Subhuman / Shelf Life  (2004)

Superficially, this ought to be just another cheap formulaic humans-vs-nasties film.  It’s got a plot about alien wigglies possessing humans, combined with a vamps vs vamp-hunters plot, as the wigglies feed on human blood, and cause their possessees to hunt for people with biteable necks.  And our protagonist, who calls himself Martin (William MacDonald), hunts down the bewigglied ones and kills them.  It ought to be a very run-of-the-mill horror cheapie, with its sole point of minor coolness being that the possessed ones don’t no any neck-biting themselves, they allow the wigglies to slide up out of their throats and use their alien lamprey teeth.

But this turns out not to be your ordinary fight-the-nasties flick.  This one is special.  You start to notice the difference when it’s revealed that Martin the protagonist is a junkie.  And a pillhead, and alcoholic too.  (And a smoker, just so nothing is left out.)  And, he never shuts up with self-important monologues.  But he’s not presented as an antihero — he’s presented more as a tragically cool burnout savior.  The film seems to fawn on his shortcomings and listen with hushed reverence to all the portentous twaddle he spouts.

In short, Martin the junkie alcoholic murderer has the earmarks of a Mary Sue character.  He seems, if I may speculate, to be vicariously living out some auteur’s wish-fulfillment fantasy of a life circumstance in which being an addict becomes a sign of super awesomeness instead of loserhood.  It’s implied repeatedly that a carefully tuned mix of many legal and illegal drugs is what enables him to succeed at fighting the wigglies, but how this works is never explained.

To give you the full flavor of Martin in action, here is one short scene in full:


MARTIN is lying on the ground, fiddling with some small object, and smoking.  Two BAD GUYS come up behind him, apparently planning to get him while he’s down.  He CHOPS through all four of their ankles with a single sudden sweep of his big knife.  They crawl away.  He smokes for a moment, then picks them up by their coat collars and HEAVES them into a nearby dumpster.  [It has been previously established that he sometimes sets fires in dumpsters to dispose of bodies.]  He turns his back on them.  They slowly pull their heads up into sight.  He turns around and CHOPS off both heads, again in a single stroke.  He picks up the two heads.  He takes a long pause [14 seconds! ], considering.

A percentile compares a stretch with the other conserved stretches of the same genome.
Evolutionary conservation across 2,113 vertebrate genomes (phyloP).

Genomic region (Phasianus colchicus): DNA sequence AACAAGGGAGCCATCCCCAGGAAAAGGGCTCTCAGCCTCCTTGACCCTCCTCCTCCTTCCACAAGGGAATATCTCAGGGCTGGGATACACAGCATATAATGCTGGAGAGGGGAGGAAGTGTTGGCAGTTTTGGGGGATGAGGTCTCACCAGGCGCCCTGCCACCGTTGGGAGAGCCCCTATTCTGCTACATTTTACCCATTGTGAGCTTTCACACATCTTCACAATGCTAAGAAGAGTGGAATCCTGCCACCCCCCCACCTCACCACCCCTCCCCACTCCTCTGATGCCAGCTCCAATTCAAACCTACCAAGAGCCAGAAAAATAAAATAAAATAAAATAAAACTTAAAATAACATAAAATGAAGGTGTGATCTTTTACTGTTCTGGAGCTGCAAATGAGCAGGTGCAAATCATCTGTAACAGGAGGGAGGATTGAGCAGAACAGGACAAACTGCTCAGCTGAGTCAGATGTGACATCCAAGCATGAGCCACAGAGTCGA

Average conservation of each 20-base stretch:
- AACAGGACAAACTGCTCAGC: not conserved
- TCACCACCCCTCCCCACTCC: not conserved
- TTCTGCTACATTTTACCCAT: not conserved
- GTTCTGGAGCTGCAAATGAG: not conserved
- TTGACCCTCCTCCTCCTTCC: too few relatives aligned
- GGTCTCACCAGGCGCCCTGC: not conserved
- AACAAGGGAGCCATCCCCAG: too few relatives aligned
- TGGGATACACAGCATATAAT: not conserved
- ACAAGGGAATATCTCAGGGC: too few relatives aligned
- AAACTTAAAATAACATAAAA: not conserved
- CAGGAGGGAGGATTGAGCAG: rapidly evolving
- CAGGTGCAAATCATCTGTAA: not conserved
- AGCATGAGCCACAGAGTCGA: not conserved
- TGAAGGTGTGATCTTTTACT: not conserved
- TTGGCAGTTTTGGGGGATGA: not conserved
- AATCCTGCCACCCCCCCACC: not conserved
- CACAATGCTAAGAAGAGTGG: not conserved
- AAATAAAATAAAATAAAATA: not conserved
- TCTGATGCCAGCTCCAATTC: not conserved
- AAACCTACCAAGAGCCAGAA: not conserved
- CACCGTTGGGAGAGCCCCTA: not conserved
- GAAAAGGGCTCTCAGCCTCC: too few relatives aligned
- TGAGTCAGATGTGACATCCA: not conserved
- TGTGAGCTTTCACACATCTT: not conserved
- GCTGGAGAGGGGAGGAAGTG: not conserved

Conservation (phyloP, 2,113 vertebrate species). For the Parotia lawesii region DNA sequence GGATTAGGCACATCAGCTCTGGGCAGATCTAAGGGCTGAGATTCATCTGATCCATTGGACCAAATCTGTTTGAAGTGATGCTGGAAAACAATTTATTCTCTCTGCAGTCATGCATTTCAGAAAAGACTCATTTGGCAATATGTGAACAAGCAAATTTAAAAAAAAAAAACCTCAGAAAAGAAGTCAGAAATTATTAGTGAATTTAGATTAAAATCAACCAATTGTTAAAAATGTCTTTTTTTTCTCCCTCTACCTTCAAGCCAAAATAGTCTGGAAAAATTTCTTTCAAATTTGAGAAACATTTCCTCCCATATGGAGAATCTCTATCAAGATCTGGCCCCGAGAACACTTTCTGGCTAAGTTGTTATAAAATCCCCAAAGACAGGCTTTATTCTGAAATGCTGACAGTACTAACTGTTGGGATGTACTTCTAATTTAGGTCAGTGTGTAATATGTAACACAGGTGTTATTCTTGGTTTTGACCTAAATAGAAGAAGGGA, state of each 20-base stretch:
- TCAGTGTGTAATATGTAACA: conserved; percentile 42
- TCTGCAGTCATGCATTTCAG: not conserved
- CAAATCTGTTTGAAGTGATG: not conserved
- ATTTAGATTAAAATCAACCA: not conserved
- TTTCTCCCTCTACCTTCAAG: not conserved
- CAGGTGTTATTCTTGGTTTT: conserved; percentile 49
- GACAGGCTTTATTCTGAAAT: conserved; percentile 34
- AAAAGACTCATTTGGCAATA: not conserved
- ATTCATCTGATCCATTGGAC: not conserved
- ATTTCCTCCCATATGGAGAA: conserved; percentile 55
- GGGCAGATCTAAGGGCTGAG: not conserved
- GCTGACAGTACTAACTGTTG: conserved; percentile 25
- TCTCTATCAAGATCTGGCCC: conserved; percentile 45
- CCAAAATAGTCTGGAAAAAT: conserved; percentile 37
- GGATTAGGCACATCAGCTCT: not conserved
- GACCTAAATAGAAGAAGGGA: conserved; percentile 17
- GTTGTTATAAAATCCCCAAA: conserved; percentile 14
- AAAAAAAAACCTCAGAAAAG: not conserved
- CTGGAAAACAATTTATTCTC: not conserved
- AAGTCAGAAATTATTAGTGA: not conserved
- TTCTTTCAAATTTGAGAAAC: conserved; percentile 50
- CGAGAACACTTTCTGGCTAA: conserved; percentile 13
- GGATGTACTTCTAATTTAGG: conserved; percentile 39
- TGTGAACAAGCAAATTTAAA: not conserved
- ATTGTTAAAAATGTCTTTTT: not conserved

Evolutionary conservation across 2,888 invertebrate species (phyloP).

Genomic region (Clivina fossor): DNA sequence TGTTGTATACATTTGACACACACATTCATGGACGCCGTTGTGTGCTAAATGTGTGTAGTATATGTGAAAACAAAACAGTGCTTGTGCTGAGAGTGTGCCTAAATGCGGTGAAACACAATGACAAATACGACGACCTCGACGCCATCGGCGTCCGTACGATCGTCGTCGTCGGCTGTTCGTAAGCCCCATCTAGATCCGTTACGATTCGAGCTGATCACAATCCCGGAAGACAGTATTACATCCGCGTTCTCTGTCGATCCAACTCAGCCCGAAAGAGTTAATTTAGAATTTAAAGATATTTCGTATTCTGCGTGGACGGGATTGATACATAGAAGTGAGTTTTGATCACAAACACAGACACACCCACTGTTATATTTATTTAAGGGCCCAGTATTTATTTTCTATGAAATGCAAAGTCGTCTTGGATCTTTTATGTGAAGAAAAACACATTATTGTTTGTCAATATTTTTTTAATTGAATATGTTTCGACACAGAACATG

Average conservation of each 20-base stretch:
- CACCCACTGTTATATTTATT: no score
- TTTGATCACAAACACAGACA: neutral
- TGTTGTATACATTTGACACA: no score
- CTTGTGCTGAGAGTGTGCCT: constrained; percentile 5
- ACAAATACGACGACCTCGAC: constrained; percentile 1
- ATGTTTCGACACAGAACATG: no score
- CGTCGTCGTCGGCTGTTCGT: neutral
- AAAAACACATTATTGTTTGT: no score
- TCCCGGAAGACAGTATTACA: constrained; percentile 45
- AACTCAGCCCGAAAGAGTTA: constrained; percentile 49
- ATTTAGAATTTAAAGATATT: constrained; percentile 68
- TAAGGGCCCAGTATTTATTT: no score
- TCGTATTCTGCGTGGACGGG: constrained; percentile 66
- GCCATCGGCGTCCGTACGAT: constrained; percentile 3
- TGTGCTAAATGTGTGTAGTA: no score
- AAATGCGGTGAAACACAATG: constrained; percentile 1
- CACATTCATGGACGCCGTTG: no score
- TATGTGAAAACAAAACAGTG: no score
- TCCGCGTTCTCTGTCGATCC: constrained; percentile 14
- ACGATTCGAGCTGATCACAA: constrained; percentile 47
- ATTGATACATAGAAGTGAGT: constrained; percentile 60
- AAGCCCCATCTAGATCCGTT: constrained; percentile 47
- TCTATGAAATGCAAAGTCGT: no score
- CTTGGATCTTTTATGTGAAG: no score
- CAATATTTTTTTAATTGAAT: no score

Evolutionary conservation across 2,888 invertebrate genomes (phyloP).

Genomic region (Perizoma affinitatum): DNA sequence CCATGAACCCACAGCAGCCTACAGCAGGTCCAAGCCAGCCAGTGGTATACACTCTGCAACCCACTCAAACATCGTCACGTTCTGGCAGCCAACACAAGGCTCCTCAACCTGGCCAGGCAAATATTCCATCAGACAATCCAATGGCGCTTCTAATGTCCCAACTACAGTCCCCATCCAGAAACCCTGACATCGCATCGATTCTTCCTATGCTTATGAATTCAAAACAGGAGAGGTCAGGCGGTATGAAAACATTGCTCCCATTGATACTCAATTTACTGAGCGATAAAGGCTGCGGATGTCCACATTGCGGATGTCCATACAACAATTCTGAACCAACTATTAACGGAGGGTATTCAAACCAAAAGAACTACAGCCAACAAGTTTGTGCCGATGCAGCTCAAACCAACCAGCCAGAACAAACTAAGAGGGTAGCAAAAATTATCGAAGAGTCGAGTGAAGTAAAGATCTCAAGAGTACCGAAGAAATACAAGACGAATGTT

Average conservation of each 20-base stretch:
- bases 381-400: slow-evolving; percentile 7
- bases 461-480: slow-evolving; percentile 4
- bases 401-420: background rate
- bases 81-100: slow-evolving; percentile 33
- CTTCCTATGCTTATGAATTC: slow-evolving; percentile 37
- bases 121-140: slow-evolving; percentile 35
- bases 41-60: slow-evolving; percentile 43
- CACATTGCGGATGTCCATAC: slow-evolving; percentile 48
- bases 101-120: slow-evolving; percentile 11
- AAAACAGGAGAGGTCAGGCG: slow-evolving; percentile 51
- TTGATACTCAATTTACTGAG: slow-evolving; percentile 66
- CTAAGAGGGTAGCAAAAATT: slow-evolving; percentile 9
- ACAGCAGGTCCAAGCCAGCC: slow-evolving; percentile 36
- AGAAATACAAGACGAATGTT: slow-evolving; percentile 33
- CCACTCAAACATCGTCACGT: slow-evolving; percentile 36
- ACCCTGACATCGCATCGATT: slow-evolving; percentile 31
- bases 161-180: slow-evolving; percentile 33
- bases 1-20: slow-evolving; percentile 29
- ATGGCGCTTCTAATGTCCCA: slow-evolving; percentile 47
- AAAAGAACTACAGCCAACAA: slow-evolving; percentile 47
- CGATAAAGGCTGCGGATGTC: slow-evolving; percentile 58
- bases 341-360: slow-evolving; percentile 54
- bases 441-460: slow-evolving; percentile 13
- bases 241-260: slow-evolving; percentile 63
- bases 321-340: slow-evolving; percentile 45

(to the two heads)

Life is a form of not being sure.  Not knowing what’s next, or how.  The minute we begin to know how, we begin to die a little.  But we never entirely know.  We take a leap of faith, in the dark.

After a moment, he CHUCKS the heads into the dumpster, and exits.

It’s like that all the way through.  When not indulging in philosophy, he’s playing Cassandra, warning people how afraid they’d be if they only knew The Truth, which he can’t tell them because they’d never believe it.

The main plot is, he accidentally gets entangled with a young middle class couple, who have to help him because he’s injured.  (They keep hinting that he might have unnatural powers of healing, or something, but in the end he’s apparently only human.)  They become targets for the wigglies, so he has to persuade them to either run, or failing that, fight.  This he does in the manner of some kind of cult leader indoctrinating people into an underground hate movement: the important thing, in his mind, is to induce them to kill.  He, like, catches a baddie and ties it up, for them to be able to make their first kill on.  Can I just say?  Ick.

There certainly is plenty of B.  Besides all the drug action, we’ve got some creature effects, we’ve got tons of beheadings and dismemberments, the most dubious means of movie suicide ever, and blood by the gallon.  With spurting artery action.  But oddly, no nudity — it almost feels as if they’re treating this guy’s story as too serious to cheapen with gratuitous boobies.  Even though it’s just a cheap little goat-dropping of a horror movie.

I spent this whole movie, once it started to sink in what I was seeing, with a lopsided WTF grin on my face.  Something this goofy and simultaneously full of itself doesn’t come along too often.